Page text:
Commentary

Amnesty is necessary for peace and reconciliation

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By Nathan Twinomugisha

Posted  Monday, August 11  2014 at  01:00
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I read with interest the remarks of his Lordship Justice Moses Mukiibi in the media. The learned judge in an address to the Parliamentarians For Global Action Conference held at Parliament to commemorate International Justice Day, is reported to have slammed the Amnesty Law for frustrating the International Crimes Division (ICD) Court, which he heads, in its effort to try ex- combatants (rebels) who may have committed war crimes and crimes against humanity.

His argument was that such rebels should not be allowed to seek amnesty but should instead be tried in his court. The learned judge also argued that Uganda has failed in its duty which it owes to the international community and that the Amnesty Law has made the ICD “walk naked without work”. This was echoed by the Director of Public Prosecution (DPP).

I wish to remind Ugandans that since January 21, 2000 when the Amnesty Act became law, it has come to represent for many ordinary Ugandans the hope that conflicts in this country can be ended peacefully.

The Act owes its origin to the determination of the people of Uganda to seek reconciliation with those who have inflicted so much pain and suffering through conflict. The preamble of the Amnesty Act expresses the wish of Ugandans to end suffering and to reconcile with insurgents who may have committed atrocities. In exchange, Ugandans ask that the insurgents stop inflicting needless suffering on others.
It should be noted that more than 26,000 potential killers have been persuaded to abandon rebellion and embrace peace in return for grant of amnesty.
The Amnesty Commission’s work is, therefore, to receive and re-integrate these “ born again” insurgents back into their communities and to make sure that ex-combatants understand their duty to renounce and abandon violence.

The reporters (ex- combatants) then surrender their weapons in their possession. Amnesty, according to the Act, is given once. Recidivism (or going back into rebellion) is not tolerated. This is to guard against impunity as a rebel who re-offends cannot be granted amnesty again, to guard against impunity. This also allows the DPP to play a part as the Amnesty Commission has to consult him before any accused person can be considered for Amnesty.

It is, therefore, not correct that the DPP has no role to play in the matter. The Principle of complimentarily is also respected and the Amnesty Commission also respects the ICD and the International Criminal Court (ICC), as currently, the Amnesty Commission will not grant amnesty to the following categories of ex- combatants.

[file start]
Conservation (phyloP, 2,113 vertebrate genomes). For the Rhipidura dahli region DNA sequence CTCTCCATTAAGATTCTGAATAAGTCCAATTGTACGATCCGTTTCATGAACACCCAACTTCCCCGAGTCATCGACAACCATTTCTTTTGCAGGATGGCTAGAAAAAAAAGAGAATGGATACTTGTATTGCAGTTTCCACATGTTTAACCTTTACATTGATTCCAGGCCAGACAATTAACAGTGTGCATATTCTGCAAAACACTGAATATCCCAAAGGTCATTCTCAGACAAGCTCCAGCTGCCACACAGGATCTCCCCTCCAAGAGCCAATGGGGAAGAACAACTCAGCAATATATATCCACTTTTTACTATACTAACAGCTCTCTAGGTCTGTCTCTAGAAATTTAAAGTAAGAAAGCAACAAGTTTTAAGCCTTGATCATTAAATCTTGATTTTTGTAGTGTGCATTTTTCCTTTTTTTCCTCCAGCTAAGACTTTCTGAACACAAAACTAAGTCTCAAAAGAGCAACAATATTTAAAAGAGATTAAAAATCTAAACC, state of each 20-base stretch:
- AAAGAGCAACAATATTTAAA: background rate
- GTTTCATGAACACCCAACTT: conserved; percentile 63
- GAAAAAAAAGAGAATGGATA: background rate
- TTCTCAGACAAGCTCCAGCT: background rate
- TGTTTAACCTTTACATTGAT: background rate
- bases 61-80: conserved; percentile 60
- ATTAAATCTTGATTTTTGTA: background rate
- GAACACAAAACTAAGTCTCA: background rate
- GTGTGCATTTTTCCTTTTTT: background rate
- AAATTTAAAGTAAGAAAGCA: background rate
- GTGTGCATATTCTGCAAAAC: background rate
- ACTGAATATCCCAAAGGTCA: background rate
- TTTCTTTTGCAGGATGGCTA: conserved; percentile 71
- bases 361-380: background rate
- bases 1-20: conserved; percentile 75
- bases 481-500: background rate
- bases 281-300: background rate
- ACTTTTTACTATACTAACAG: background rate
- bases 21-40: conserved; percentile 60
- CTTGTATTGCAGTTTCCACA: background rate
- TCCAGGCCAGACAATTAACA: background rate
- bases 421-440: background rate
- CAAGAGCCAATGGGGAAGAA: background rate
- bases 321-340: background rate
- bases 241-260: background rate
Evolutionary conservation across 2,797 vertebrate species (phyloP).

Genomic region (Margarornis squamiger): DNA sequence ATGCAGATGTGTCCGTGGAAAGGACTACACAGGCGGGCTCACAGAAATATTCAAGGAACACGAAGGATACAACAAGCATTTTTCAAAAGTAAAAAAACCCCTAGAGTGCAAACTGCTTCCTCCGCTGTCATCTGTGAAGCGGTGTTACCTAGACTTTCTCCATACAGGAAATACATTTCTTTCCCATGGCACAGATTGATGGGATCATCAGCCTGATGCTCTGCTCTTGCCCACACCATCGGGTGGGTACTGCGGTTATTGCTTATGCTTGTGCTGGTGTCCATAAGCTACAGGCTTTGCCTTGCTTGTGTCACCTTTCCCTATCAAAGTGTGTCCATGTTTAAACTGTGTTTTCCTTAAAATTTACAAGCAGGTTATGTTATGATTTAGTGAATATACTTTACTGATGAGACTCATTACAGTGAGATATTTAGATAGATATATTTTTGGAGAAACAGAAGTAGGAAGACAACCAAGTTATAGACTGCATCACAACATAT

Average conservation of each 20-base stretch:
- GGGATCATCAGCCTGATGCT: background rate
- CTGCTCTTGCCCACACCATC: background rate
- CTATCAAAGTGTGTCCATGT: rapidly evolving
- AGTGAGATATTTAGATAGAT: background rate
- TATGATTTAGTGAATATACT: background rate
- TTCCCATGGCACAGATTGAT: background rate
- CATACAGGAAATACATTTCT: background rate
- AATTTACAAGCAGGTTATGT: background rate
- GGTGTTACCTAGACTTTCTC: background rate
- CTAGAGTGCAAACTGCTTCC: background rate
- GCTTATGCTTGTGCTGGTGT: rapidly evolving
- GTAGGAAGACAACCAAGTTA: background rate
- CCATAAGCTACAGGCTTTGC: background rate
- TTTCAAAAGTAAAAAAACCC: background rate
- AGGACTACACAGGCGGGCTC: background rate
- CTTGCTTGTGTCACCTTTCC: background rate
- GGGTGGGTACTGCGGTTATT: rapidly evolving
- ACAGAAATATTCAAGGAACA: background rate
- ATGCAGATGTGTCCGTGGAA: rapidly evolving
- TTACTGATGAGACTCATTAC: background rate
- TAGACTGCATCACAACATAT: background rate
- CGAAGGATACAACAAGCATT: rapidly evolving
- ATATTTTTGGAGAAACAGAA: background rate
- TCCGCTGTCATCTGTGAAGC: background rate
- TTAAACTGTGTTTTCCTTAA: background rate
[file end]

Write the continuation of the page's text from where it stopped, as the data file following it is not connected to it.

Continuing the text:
a) Those who re-offend (go back into rebellion willingly after grant of amnesty.
b) Children- mainly under the age of criminal liability for example, 12 years and below.
c) Convicted persons (those already convicted by the courts for the same crime).
d) Those indicted by the ICC who include Joseph Kony and four others.
e) Non- Ugandans
f) Those excluded by the Minister of Internal Affairs through Parliament (S. 2A Amnesty Act) (Amendment).

This, therefore, means that the amnesty given is not exactly blanket.
Amnesty is a necessary evil. Evil in that you are setting free people who may have committed atrocities. Necessary in that you are looking at the prize of peace and security. There are fewer issues of law and policy as complex and divisive as a question of when and whether to grant amnesty for atrocities. Circumstances leading to the invocation of amnesties still abound and I dare say will continue to do so as long as there are rebels out there negotiating the laying down of arms, stop killing innocent people or even repressive dictators negotiating the terms of their departure as was the case with Argentina and other South American countries.

Amnesty in its original sense was a tool to wipe the slate clean or bury the memory of certain past events so as to stop the carnage and senseless killings (as was the case with the LRA, the ADF and other brutal rebel movements) so as to focus on the future. Such amnesties are about mercy as well as pragmatism. The idea was to make a fresh start with former enemies. Amnesty is, therefore , a tool of social rebuilding and of imposing a rapture with the past so as to amend broken relationships that would need to continue into the future especially when there is neither a clear winner nor a clear loser.

Take the case of LRA for instance. Kony’s method was terrible as he would abduct young people and force them into rebellion. Even if the government of Uganda chose the method of annihilating these unfortunate children who could have been your or my sons or daughters no one would celebrate as Uganda will have lost its children forcibly recruited into war!

Amnesty is, therefore, a necessary evil in such a complicated situation. As one writer put it, amnesty is a concept wrought with contradictions and paradoxes but cannot be wished away very easily. On the one hand it conjures feelings of benevolence and virtue that are extolled by the religious and cultural traditions of most societies and on the other it contradicts the rule of law and seems to violate basic notions of justice like the good judge seems to point out.
Amnesty seems to say “Though you have harmed us terribly, for the sake of the future we will leave you alone”.

Mr Twinomugisha is the chief legal adviser, Uganda Amnesty Commission.